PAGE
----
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Low power 3D moon.

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#1 Eddgie



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Posted 23 January 2013 - 10:12 AM

Usually I view the moon with my C14, and rarely do I use powers so low that the entire moon will fit into the field. I tend to study specific features.

After replaceing the front springs in my old Jag yesterday, I was simply to beat to haul out the C14.

My C5 though stays on the Patio, so last night I decided I would haul it out for a quick look at the moon.

I started with a 20mm plossl, and while the view was quite good, it didn't really blow me away. Seeing was not great, but the more limiting factor was that the view didn't see all that compelling.

I went in for my binoviewers to see if I could spice things up a bit. Once again, using 20mm plossl pair, I enjoyed the view, but it didn't really amaze me. Same for 15mm pairs (about 75x and 100x respectivly).

I was just getting ready to call it a night, but decided to try my new 40mm TV plossls. I have been using these in my Mark Vs in the C14 and have "rediscovered" the benefits of a big exit pupil after spending so much time at higher powers with 24mm eyepecies in the binoviewers.

And the change in the moons appearance was unbeliveable!

In the 40mm Plossls the moon filled only about 2/3rds of the field of the eyepceis, maybe less, but OMG it was so bright and sharp! The level of detail was outrageous and because of the added brightness, all of the detail seemed to just leap out. The 3D effect of the binoviewrs appeared greatly enhanced and the surface near the terminator appeard far more 3D than I have seen it at higher powers.

But most surprisng was the way the moon itself looked. I think it was an illusion that was partly based on the way the terminator curved away from the limbs, but the sensation (or illusion) of seeing the moon not as a partially illuminated disk, but as a true sphere was overpowering.

I know that there is no parallex with binoviewers or even binoculars for objects this far away, but the illusion was so powerful that it was impossible to take my eyes from.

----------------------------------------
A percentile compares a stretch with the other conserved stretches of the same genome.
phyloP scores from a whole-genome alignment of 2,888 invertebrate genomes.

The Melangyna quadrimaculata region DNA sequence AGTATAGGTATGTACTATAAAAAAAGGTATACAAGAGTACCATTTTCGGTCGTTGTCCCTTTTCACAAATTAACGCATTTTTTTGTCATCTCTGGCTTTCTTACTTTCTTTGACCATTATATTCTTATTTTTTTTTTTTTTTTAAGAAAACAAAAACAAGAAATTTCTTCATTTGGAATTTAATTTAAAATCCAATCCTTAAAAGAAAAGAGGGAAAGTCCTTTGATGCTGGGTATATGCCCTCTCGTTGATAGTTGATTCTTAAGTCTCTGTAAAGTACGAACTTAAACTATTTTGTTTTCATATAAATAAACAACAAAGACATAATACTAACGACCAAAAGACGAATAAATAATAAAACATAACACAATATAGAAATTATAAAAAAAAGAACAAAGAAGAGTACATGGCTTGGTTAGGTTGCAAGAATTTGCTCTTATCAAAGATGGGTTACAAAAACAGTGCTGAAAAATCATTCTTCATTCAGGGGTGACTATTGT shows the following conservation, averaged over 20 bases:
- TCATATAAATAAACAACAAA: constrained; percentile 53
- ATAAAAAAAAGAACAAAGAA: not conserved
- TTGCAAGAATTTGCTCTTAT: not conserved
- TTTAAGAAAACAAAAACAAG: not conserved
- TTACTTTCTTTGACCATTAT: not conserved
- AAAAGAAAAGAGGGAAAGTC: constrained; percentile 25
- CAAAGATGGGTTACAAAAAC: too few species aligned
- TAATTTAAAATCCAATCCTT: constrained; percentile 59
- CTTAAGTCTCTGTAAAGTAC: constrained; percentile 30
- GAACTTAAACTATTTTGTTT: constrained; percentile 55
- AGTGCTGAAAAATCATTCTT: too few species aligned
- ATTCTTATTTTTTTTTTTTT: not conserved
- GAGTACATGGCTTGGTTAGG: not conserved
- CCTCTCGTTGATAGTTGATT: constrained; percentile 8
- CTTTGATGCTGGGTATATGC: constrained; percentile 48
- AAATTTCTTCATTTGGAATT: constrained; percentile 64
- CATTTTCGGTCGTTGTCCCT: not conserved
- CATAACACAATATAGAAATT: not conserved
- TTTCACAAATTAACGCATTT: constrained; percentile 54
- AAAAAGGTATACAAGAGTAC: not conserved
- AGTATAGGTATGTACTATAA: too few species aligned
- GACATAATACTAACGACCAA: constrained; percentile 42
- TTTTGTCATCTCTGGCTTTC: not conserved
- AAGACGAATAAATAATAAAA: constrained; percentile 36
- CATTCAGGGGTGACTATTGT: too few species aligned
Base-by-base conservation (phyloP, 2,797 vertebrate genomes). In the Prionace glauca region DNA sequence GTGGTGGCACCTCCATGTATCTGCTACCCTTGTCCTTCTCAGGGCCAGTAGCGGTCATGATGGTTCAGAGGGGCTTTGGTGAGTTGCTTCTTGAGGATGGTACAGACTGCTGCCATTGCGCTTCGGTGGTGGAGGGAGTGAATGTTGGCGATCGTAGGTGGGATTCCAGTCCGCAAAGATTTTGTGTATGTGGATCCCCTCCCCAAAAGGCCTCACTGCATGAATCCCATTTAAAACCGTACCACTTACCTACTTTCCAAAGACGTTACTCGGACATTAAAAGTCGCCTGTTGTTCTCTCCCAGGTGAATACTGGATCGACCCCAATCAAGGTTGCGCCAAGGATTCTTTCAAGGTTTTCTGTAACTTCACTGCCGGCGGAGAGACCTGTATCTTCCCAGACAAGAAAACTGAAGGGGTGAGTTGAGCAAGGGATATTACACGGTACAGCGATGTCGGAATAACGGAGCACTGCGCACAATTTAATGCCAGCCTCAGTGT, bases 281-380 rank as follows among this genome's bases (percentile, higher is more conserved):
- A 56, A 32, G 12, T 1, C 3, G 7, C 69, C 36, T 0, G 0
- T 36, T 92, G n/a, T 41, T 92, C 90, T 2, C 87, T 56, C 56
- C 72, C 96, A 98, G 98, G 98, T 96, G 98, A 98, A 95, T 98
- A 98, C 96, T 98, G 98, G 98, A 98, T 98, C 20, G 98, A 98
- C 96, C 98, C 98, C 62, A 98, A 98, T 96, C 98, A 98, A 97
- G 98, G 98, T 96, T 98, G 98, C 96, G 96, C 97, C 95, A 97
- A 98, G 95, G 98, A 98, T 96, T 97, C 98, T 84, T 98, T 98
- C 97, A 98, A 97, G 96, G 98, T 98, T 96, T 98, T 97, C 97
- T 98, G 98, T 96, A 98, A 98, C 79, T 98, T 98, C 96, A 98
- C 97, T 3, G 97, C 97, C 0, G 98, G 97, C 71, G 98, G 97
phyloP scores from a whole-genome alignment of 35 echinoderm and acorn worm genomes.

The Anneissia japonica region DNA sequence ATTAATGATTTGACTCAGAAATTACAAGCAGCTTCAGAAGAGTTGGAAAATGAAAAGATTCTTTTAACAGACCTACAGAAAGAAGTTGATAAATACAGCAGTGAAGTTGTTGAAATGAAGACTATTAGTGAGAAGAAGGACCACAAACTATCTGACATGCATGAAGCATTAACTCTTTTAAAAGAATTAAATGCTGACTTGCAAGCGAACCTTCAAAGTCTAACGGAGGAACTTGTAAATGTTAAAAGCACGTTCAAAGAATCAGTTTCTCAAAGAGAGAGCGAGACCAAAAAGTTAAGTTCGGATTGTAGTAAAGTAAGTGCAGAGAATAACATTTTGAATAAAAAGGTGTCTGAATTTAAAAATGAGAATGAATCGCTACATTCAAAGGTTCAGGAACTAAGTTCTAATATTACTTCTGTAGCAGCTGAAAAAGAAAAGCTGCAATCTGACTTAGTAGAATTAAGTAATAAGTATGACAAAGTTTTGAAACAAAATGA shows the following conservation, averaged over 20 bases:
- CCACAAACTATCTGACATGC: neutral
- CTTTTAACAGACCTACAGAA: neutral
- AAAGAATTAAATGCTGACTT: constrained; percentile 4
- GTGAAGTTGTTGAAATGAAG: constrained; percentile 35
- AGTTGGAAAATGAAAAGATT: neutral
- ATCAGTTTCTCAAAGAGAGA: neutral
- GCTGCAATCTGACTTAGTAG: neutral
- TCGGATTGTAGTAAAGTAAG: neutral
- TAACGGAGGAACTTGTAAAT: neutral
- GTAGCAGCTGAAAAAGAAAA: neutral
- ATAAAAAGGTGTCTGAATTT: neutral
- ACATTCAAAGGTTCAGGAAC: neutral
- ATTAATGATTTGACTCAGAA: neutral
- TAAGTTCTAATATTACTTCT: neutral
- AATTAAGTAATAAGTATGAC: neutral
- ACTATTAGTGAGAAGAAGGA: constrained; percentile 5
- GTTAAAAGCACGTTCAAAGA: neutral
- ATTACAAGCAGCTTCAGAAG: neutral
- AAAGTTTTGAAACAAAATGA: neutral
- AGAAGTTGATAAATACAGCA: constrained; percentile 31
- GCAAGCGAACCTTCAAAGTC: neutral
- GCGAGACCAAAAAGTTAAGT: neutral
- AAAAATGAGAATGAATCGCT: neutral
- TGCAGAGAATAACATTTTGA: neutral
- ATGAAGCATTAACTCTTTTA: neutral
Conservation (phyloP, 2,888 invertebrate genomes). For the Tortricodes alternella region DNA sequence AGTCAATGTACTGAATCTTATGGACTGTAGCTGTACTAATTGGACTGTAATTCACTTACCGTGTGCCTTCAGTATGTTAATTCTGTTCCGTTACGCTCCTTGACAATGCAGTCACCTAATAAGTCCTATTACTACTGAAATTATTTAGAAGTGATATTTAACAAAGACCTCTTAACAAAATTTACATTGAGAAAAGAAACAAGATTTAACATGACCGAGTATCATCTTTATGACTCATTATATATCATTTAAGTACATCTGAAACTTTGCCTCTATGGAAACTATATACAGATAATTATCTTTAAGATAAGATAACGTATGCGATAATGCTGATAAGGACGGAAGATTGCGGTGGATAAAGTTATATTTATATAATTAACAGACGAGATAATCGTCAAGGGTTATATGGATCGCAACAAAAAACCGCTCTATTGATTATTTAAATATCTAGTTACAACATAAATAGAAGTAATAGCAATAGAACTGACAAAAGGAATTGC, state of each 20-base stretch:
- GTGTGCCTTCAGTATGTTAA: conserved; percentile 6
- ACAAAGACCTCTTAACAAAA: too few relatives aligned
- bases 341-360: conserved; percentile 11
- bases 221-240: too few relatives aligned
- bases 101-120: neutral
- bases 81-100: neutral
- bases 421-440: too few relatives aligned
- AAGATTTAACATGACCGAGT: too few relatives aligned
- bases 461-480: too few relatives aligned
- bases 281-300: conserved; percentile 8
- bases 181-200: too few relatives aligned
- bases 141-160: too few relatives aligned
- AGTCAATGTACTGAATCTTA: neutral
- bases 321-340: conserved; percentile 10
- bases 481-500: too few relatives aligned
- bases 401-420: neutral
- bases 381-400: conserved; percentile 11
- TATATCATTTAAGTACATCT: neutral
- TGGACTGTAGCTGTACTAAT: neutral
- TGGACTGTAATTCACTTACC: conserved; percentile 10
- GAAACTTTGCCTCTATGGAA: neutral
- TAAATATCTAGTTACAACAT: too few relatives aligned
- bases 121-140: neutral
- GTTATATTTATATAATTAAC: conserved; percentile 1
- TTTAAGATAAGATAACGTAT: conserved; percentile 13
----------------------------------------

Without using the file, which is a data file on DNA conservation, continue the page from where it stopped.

Again, I think it was partially the way the terminator curved up towards the poles, but it appeard that the limb actually curved away from me the rest of the way around and that the central part of the moon was closer to me than the limbs.

The moon looked so bright and everywhere I looked, the detail on it seemed so pronounced and had so much "Depth" that it gave me one of the most memorable views I have ever seen.

I had no idea that the moon could be so amazing at 40x!

I took out the binoviewrs and went to just a single 40mm and did not get nearly the same sensations. The moon looked like a disk, and while the detail appeared crisp, it did not have the stark definition that I observed in the binoviewers.

If you have not tried a pair of really low power eyepeices in your binoviewers to look at the moon, I encourage you to try it. Even if the eyepeices vignette, don't let it stop you.

The added brightness will transform the moon completely into something brilliant and razor sharp!

While I could not see much very fine detail, the overall view was maybe the most memorable view of the moon I have ever had! It was so fantastically 3D and the razor sharp crispness and hyper contrast caused by the super-bright surface and super black shadow detail really moved me.

Will be out again tonight, and next lunar cycle, I intend to do an exclusively low power series of sessions.

#2 azure1961p


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Posted 26 January 2013 - 05:36 PM

I've got a pair of Baader Max Brights on hold for a set of plossls to use it with and I know it'll be good. Your account only makes me feel worse for not having them yet. It is amazing what scale and perspective can do though. First time out with my 70mm Ranger and a gibbous moon at 18x I was riveted taking in the scalloped edges of the Maria and so on swearing I never saw it quite like that moment. It's still has its own look at 18x the low power if 70x on my 8" can't touch. I look forward to the bino effect in all my scopes. It's nice to kno the c5 was such a hot performer here too.


#3 RobDob



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Posted 26 January 2013 - 07:47 PM

Makes me really, really want to invest in a nice Binoviewer and a set of 40mm plossls!


#4 Dave Chapman

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Posted 27 January 2013 - 09:20 AM

The only experience I had along these lines was looking at the Moon in total eclipse, through binoculars. The eclipse was deep, and the Moon had an unusual 3D appearance to me. I was not the only one: without being prompted, my 9-year-old daughter exclaimed "it looks like a big ball!" To me, the Full Moon looks like a disk, but under eclipse lighting, it certainly looked more like a sphere.


#5 rflinn68


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Posted 28 January 2013 - 05:55 PM

Best view I've ever seen of the Moon was the other night in my Meade 10" SCT with my WO binoviewers. It certainly was 3D looking. Will probably never look at the Moon again without the BV's :lol:

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